The X-Files creator talks to Digital Spy about season 11 and the possibility of season 12.
After stumbling back on to our screens with season 10, The X-Files has hit the ground running with season 11.
The US is four episodes in to what may well be the last ever run of Chris Carter's paranormal series, with lead actress Gillian Anderson swearing that this is it for her. The UK gets the season premiere tonight (February 5)
So Digital Spy got on the phone with Chris to ask him all about re-opening The X-Files, writing FBI conspiracies in the age of Donald Trump, and what Gillian's departure means for the future of the show. Here's what he had to say.
How much fun has it been to have The X-Files officially re-opened once more for season 11?
"I was talking to my fellow executive producer Glen Morgan and we were saying how sorry we were to have it come to an end. I just finished filming the final episode last week and I'm sorry to see it go, so it was a lot of fun."
So is this it, for good, forever?
"I don't know. I think that certainly The X-Files has more life in it, there are more stories to tell, with Gillian or without. I'm sorry to see her go, I've never actually considered doing this show without her, so is this the end?
"It's the end of something, I don't know if it's the beginning of something new. But certainly we will have to all put our heads together and figure out where to go from here."
Did you know that Gillian was going to say what she said?
"I wasn't aware when she announced it that she was going to say it, although for quite a while I've wondered how long David and Gillian really wanted to do this show after doing it for 25 years. They've played these characters, considering all the material that ended up on the cutting room floor, for probably 6-7,000 hours of their lives.
"That's a whole lot of time and so considering that and considering that they're still relatively young folk, I'm sure they have other things they want to do"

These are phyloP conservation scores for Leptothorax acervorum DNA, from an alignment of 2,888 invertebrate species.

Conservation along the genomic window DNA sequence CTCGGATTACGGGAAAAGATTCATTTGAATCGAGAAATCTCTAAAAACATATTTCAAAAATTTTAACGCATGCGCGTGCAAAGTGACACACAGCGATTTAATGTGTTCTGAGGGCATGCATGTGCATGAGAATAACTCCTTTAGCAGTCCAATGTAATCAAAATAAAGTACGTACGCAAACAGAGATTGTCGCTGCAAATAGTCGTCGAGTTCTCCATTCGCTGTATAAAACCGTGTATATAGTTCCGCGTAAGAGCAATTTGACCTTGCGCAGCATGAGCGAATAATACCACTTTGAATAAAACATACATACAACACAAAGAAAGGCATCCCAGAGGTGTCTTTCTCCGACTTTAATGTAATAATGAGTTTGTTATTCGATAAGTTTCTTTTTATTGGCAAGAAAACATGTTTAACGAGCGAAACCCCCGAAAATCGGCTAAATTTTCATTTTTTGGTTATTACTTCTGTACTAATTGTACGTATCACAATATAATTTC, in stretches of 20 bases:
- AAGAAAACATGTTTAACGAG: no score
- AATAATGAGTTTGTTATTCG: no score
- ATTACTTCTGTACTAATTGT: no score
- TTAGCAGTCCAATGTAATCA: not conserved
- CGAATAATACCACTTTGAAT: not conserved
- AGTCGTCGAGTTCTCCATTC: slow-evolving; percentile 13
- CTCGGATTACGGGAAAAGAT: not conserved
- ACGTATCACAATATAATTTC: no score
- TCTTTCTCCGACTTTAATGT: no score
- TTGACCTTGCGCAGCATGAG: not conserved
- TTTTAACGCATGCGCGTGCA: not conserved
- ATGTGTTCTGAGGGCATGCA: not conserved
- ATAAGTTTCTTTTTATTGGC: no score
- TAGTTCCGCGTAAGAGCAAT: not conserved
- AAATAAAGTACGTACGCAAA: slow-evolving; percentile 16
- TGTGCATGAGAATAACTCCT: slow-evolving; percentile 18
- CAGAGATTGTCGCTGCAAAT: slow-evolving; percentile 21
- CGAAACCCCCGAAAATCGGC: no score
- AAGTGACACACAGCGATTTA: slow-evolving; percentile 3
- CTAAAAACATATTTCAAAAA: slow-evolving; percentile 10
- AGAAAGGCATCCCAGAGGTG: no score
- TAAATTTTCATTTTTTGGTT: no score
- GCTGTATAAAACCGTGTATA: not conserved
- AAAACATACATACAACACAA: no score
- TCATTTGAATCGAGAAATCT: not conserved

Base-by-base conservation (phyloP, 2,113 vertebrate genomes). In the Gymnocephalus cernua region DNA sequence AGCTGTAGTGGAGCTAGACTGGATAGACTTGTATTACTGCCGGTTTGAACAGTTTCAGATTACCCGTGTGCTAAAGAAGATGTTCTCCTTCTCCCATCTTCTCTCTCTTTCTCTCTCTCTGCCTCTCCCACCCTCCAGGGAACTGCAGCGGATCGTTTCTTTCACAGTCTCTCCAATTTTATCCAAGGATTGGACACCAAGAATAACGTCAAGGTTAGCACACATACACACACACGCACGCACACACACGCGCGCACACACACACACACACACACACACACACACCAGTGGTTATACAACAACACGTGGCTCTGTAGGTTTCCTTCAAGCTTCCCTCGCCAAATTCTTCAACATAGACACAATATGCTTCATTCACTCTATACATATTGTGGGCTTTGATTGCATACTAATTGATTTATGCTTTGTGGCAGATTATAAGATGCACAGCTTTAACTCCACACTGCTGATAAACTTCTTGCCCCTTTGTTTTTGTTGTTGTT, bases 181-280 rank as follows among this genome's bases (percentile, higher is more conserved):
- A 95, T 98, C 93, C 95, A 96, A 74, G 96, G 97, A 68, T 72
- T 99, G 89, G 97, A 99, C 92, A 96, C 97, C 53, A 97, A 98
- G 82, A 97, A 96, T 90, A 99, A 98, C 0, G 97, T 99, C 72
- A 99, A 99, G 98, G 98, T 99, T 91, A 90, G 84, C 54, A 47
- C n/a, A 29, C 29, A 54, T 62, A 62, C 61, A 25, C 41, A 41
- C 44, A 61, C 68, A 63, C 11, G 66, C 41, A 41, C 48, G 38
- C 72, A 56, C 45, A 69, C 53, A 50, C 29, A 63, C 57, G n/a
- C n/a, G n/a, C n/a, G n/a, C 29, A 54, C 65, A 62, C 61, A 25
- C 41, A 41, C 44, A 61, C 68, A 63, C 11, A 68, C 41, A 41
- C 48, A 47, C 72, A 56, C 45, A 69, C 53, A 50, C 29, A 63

You've said the show has always been Mulder and Scully and David has said a few things about the seasons without him – how do you feel about the Doggett and Reyes years looking back?
"I always thought of David the way I thought about the child William [Mulder and Scully's child], as an absent centre. Even when he wasn't there he was the centre of everyone's concern, and the stories revolved around him. I think that's an interesting problem for storytellers and I think that if The X-Files is to go forward then Scully would be a similar absent centre."
You've spoken around the season 11 finale and farewell to Scully, is there anything more you can tell us about it?
"It's a culmination of the ten episodes and it's a culmination of a storyline. I can tell you that it involves their son, who they've always considered to be their son, revelations there. It will certainly be looked upon as a cliffhanger of sorts, but also an episode that answers so many questions."
The opener pulls the rug from under viewers by recontextualising what they've seen before – is that a risk or are X-Files audiences used to that now?
"Coming back to series television I've been a student of it. It's funny that we live in a time where shows are killing off their lead characters regularly and pulling the rug out from under their audience consistently, so I felt no fear about that.
"At the same time, we didn't just pull the rug out from under people, we actually connected this to a historical event for the characters, and the first plans had been laid a long time ago, so this was really a revelation and maybe a hard one to take, but one that had been set up a long time ago."
There are some lovely nods to past adventures in the new season – what's your favourite X-File?
"I have so many. I loved that Vince Gilligan came to me when the show was ending and he said he didn't think we'd done a bad episode in the 202 episodes. I always took that as high, high praise. They episode that I always talk about as my favourite is one from season 5.
It was the black-and white-episode where Mulder and Scully, after five years of no romantic involvement, dance together at the end of a concert. 'The Post-Modern Prometheus'. For me, it was one of the sweetest moments in the series and I'll always consider it that."
Are there any characters or storylines that you've wanted to bring back for the revival that you've not been able to for any reason?
"No, it was consideration, whether or not to do sequels. That would have been an easy thing to do, and oddly a popular thing to do. But we really thought instead of doing a reboot we wanted to do all-new material and make it original and fresh.
"I think that's one of the things I'm proudest of coming back, is that we didn't fall back on the tried and true. We went for it. We went to tell fresh, new stories in a completely contemporary context."
For a long time people thought if The X-Files returned it would be a third movie – how did you decide on coming back to TV?
"I got a call completely out the blue from Fox the other day saying the actors were interesting in bringing back the show, would I be interested in coming back? As soon as I heard that the actors were interested I said yes. I signed on and signed up and that was that."
The TV landscape is so different now – would you have been interested in dropping all ten episodes at once, Netflix style?